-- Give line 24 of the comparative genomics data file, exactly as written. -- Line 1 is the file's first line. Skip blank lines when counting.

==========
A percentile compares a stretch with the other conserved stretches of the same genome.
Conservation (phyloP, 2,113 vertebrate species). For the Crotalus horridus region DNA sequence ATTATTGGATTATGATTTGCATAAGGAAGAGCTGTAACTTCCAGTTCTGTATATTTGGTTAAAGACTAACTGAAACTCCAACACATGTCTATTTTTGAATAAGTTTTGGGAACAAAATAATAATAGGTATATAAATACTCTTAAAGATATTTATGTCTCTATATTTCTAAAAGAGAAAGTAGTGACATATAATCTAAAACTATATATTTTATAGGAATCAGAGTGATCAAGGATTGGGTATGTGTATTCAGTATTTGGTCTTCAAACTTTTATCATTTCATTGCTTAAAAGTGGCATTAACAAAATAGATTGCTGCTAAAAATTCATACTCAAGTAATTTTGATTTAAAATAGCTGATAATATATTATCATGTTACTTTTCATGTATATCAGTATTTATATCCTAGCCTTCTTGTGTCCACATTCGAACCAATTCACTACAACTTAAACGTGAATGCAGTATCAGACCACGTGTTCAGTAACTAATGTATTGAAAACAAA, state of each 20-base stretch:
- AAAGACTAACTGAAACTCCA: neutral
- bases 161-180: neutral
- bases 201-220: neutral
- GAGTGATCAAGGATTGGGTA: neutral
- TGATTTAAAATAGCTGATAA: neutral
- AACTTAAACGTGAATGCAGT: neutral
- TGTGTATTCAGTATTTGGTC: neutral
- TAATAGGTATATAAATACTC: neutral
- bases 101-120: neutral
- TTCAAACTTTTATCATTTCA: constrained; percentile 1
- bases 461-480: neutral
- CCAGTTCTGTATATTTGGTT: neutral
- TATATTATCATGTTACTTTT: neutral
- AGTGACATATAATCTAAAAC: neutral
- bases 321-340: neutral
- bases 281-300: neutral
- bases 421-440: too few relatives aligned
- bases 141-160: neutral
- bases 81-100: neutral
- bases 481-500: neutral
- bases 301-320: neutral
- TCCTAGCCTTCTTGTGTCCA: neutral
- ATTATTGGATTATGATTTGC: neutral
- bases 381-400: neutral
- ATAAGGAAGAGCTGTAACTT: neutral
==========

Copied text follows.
- TCCTAGCCTTCTTGTGTCCA: neutral